In this note, I walk you through setting up Visual Studio Code (VS Code) on Windows PCs for empirical economics or finance research. I show how you can run Stata codes, use Git (source control), and GitHub Copilot (AI-powered code completion) in VS Code.
This note introduces how to use Stata for four tasks: drawing maps, geocoding, matching locations to polygons, and finding neighboring polygons.
I summarize four credit supply shocks used in previous literature and apply them to estimate the effect of credit supply on housing markets. In particular, I provide evidence of the effect on housing liquidity.
I introduce a new loan-level data set, HMDA+, which is constructed by merging the Home Mortgage Disclosure Act (HMDA) data with Fannie Mae, Freddie Mac, and Ginnie Mae data. This data set covers about half of GSE and FHA loans in HMDA from 2015 to 2019. Compiled using all publicly available data sources, the HMDA+ data set offers detailed information about borrowers, lenders, mortgages, and properties.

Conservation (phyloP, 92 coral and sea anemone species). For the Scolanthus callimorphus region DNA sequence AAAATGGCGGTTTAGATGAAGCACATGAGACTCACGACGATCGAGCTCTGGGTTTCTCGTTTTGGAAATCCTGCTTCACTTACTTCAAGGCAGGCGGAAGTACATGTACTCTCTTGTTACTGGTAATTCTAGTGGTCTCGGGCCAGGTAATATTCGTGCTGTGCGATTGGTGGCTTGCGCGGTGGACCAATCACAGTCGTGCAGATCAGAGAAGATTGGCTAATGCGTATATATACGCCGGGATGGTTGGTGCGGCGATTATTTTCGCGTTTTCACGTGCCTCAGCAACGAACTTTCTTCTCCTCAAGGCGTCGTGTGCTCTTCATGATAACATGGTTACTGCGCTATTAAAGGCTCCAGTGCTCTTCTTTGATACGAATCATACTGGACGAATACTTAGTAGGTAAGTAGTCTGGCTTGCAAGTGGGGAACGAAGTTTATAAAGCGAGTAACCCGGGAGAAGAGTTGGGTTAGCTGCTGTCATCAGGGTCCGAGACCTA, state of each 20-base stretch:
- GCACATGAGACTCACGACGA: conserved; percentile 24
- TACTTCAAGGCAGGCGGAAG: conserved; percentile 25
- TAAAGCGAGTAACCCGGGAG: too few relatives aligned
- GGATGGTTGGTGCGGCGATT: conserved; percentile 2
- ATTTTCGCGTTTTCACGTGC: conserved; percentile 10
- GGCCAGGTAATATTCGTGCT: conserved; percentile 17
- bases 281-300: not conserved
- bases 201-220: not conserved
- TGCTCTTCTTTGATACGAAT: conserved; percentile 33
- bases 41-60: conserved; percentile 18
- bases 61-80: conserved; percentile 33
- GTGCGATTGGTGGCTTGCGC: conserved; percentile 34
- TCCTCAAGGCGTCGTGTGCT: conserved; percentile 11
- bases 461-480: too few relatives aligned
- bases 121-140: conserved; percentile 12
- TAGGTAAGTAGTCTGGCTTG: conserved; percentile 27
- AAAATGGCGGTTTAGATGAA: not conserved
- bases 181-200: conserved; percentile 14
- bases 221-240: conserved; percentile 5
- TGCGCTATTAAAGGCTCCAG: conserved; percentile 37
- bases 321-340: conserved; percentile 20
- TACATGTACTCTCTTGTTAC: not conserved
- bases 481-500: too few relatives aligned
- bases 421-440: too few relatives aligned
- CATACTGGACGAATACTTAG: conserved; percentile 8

I compare two methods to use grouped income data to calculate the local Gini coefficient. The first method uses a user-written program called inequal7, while the second method applies the formula of the Gini coefficient to perform matrix calculations. The preferred method depends on the number of locations you have.